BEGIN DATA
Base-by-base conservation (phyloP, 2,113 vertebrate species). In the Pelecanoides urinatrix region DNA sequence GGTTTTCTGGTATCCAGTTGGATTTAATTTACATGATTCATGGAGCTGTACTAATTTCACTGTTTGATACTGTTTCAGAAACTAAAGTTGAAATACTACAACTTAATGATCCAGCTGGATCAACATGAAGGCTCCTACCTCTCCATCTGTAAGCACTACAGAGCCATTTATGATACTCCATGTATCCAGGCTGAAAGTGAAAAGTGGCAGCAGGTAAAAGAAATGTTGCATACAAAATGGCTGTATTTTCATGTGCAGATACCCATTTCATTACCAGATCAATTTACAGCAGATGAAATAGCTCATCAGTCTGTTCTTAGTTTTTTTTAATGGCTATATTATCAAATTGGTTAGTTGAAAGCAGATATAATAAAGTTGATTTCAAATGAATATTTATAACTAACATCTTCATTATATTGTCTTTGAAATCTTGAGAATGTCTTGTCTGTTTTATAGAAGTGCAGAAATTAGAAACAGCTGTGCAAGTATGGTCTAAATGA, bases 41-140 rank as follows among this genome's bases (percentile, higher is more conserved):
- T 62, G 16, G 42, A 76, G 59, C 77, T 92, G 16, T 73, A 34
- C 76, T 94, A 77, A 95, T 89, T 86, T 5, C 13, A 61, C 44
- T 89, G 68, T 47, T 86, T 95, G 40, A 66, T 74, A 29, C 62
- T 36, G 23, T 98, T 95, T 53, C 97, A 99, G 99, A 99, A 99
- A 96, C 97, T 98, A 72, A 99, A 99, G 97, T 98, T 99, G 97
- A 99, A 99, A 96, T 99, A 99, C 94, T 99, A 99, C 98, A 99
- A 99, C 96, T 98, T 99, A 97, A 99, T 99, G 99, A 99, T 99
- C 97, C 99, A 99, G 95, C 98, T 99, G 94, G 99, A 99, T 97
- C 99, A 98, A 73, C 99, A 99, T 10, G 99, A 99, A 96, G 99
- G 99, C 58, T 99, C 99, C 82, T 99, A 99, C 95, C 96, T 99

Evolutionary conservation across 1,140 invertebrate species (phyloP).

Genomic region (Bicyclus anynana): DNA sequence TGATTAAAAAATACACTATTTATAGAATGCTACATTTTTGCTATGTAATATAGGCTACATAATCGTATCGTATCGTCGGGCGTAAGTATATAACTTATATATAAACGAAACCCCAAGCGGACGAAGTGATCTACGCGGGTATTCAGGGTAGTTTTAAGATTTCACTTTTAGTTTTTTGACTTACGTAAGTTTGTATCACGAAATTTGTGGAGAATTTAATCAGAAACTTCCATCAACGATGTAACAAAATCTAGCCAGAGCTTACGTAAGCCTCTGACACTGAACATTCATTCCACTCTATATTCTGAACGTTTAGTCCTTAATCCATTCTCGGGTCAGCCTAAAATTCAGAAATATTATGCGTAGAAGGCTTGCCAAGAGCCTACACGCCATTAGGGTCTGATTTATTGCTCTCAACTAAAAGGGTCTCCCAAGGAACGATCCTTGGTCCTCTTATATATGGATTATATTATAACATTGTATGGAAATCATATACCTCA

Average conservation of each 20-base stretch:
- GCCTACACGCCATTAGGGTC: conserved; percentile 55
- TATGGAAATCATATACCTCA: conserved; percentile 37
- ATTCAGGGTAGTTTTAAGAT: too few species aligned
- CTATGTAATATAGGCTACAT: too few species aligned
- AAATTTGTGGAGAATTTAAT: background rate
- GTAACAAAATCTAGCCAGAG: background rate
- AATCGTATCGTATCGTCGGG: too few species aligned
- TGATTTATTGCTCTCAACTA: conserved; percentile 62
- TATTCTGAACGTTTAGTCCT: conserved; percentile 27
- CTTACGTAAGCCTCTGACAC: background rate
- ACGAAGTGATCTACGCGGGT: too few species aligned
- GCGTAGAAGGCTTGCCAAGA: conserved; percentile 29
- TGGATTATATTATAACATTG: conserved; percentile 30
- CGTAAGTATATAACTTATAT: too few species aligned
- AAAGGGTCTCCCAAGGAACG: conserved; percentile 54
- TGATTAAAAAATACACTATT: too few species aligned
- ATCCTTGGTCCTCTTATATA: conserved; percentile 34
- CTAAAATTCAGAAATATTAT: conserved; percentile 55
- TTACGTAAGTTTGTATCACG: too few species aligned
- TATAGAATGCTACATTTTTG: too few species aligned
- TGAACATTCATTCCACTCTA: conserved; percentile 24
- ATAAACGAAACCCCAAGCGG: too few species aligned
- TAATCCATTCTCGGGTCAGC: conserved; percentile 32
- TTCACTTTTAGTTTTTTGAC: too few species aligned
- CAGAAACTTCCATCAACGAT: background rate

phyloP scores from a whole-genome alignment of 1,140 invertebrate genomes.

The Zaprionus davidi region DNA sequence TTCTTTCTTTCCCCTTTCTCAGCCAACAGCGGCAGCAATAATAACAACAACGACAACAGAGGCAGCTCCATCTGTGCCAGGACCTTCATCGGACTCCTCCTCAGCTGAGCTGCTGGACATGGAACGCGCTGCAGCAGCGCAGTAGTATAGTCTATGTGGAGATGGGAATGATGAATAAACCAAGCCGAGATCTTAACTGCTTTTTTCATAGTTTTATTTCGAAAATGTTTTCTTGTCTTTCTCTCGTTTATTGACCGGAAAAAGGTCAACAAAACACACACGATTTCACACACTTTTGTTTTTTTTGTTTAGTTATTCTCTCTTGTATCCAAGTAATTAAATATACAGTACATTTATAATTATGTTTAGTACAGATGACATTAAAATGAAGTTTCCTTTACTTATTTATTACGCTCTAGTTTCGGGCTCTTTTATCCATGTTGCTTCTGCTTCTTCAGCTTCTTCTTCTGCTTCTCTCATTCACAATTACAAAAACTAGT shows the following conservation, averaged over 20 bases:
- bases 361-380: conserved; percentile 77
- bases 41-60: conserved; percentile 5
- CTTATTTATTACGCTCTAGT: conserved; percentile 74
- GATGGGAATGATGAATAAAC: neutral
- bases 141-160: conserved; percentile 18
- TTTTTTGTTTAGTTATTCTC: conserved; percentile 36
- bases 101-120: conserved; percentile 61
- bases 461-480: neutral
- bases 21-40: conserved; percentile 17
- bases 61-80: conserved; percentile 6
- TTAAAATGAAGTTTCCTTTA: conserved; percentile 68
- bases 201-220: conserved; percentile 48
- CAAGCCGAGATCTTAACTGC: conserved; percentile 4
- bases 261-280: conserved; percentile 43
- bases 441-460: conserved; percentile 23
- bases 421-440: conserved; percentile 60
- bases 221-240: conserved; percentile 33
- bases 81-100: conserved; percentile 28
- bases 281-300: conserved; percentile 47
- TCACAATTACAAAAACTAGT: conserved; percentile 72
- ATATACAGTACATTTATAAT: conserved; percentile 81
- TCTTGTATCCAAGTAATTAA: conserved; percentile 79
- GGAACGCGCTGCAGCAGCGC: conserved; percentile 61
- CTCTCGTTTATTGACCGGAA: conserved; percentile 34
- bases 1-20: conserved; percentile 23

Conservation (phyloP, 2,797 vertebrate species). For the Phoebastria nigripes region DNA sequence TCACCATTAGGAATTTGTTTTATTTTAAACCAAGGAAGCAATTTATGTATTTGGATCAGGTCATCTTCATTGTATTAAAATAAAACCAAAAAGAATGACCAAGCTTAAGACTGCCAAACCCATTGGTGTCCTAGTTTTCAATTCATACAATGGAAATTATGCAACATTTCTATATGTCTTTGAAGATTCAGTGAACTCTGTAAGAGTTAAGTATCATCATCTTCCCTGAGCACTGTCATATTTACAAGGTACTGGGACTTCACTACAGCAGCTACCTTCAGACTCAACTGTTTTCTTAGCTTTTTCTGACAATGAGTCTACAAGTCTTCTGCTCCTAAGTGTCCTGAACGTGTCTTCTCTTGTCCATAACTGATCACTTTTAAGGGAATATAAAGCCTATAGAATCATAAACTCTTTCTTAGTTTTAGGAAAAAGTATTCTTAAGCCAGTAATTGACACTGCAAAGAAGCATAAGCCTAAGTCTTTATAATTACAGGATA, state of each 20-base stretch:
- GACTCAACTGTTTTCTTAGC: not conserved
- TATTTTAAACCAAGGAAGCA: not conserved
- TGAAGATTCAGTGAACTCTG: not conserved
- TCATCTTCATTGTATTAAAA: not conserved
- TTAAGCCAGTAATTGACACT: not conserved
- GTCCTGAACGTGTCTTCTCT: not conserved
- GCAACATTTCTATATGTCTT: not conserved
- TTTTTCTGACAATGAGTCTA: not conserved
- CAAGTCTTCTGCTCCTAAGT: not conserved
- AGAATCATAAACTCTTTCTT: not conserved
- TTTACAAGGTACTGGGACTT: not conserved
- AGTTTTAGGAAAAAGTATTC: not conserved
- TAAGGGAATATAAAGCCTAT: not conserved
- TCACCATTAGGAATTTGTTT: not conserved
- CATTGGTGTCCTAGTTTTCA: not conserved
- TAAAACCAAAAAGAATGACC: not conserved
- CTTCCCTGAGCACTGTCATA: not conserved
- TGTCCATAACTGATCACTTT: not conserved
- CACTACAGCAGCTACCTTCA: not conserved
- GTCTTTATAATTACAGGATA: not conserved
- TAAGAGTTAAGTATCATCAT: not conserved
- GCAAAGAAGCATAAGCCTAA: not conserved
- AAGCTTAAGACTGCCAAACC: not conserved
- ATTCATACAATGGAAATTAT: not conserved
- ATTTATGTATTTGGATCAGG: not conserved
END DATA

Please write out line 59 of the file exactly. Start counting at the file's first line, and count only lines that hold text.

- bases 81-100: conserved; percentile 28